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Offline Stoney

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Re: The small town hardware store
« Reply #22 on: December 16, 2011, 05:07:04 PM »
AMEN!!!!!!!
"Never laugh at live dragons" Bilbo Baggins "The
Hobbit"

"Opportunity is missed by most people because it is dressed in overalls and looks like work."
-Thomas Edison

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Offline Stoney

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Re: The small town hardware store
« Reply #23 on: December 24, 2011, 05:51:57 PM »
As Lewter Hardware was holding their Christmas brunch (buy while you munch), I thought the time was right to show my favorite hardware store.

The two story section is the original store and took over the two adjacent stores as they grew.  Lewter's has been in business for 87 years and are now run by the third and fourth generations.


Warehouse across the street.


Entry through the side door. Note the red table loaded with goodies, is only one of several.  I took this shot early or you would only see wall to wall people in the shot.  As we say in the south, you couldn't stir them with a stick, latter on.
In the feed store section of our old hardware store ( the section that is 85 years old), there are measurements still to be seen on the old wood floor. Used for rope, chain, fence, whatever.
Here's the way they mark measurements at Lewters.

For more see http://s467.photobucket.com/albums/rr40/plantshepherdplus/Tool%20Talk%20Lewter%20Hardware/
« Last Edit: December 24, 2011, 05:53:40 PM by Stoney »
"Never laugh at live dragons" Bilbo Baggins "The
Hobbit"

"Opportunity is missed by most people because it is dressed in overalls and looks like work."
-Thomas Edison

http://www.plantshepherdplus.com

Offline rudeawakening55

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Re: The small town hardware store
« Reply #24 on: December 25, 2011, 05:50:20 AM »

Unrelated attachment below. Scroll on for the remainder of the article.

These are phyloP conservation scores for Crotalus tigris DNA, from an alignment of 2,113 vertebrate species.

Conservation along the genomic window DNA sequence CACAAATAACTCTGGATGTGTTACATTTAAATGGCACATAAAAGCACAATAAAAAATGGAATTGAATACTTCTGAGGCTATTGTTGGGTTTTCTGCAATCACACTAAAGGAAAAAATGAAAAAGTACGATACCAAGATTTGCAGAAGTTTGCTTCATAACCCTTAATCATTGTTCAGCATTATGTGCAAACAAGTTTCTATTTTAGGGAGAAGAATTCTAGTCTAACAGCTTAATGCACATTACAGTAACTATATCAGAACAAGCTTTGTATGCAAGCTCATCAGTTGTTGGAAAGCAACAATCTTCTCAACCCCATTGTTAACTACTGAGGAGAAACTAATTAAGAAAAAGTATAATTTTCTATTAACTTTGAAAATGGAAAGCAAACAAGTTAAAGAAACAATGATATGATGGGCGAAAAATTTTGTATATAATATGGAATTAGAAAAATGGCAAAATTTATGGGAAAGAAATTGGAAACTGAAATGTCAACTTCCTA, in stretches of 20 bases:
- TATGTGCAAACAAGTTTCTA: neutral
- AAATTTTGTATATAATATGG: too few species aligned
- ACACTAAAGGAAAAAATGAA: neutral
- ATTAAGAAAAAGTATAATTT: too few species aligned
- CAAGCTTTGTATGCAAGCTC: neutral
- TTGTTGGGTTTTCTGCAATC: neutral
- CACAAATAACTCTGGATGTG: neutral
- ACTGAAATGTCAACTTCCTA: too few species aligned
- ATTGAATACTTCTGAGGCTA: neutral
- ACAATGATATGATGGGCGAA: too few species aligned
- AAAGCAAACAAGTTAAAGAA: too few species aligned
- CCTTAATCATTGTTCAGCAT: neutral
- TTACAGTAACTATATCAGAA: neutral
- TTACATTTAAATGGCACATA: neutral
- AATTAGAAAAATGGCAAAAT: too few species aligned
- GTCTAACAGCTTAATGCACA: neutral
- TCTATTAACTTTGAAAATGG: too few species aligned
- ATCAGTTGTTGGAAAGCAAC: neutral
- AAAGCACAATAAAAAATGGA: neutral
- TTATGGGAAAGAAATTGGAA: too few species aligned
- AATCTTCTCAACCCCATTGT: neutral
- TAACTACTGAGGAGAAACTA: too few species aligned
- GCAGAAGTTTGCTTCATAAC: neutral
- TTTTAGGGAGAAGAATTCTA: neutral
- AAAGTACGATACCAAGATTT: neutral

Have enjoyed reading all the interesting stories of old hardware stores. Well where I grew up in the Dakota's the old hardware store is still open barely. It started in the late 1800's as a hardware store plus a funeral parlor. They still have the old horse drawn hearse in storage. It also has an old rope freight elevator to take larger items upstairs to cold storage. In time it turned into just a hardware store. Over the long yrs. it has only had three owners, the original first one then a father & know his son is running it. But has to go into some other trades to keep the doors barely open. Times are tuff in the small communities as the school is gone & also the grocery store is closed. The only thing still there are the post office & one bar. I enjoy history & information on old small towns USA

Offline Stoney

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Re: The small town hardware store
« Reply #25 on: December 25, 2011, 09:24:24 AM »
Rudeawakening55 you said they still had the old rope elevator.  In the 3rd Lewter picture, at the end of the goodie table is a large yellow X.  That is the landing for the rope elevator.
You said that the hardware store was also a funeral parlor.  My GrandPaw drove the horse drawn hearse for the Gurley Funeral Parlor that was also a part of the Gurley Hardware.
"Never laugh at live dragons" Bilbo Baggins "The
Hobbit"

"Opportunity is missed by most people because it is dressed in overalls and looks like work."
-Thomas Edison

http://www.plantshepherdplus.com

Offline Nolatoolguy

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Re: The small town hardware store
« Reply #26 on: January 01, 2012, 02:45:56 PM »
Wow you guys got some cool stories.

I would love to open a hardware store down the road, but I just dont know how I could possibly compete with the big boxes.
And I'm proud to be an American,
where at least I know I'm free.
And I won't forget the men who died,
who gave that right to me.
~Lee Greenwood

Offline pritch

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Re: The small town hardware store
« Reply #27 on: March 11, 2012, 10:08:29 AM »
We have a mercantile in our town. It's been open in the same building for over a hundred years. Just yesterday, I was at the meat counter talking with the owner. The conversation went something like this:

"Jim, I'll have a half pound of sliced smoked turkey. And did you tell me one time that Redwing don't make boots in half-sizes bigger than 12?"

"Yeah-that's right. They go from 12 to 13"

"Well, I got the 13s last time, and they were too big, and the 12s are too small. And a half pound of sliced roast beef".

"Maybe try wider. You can get them almost as wide as they are long."

"A dozen slices of that chedder, too. OK, order me a pair of 12s as wide as you can get them. And a pound of link sausage."

"All right, I'll get those coming. They should be in next week. Anything else?"

"No, that'll do it."

I can't really imagine what it would be like without places like this.

This place has an old rope elevator, too. You walk right past it if you come in the back door.



This is the outside, during our town's annual car show in the summer.
« Last Edit: March 11, 2012, 10:18:56 AM by pritch »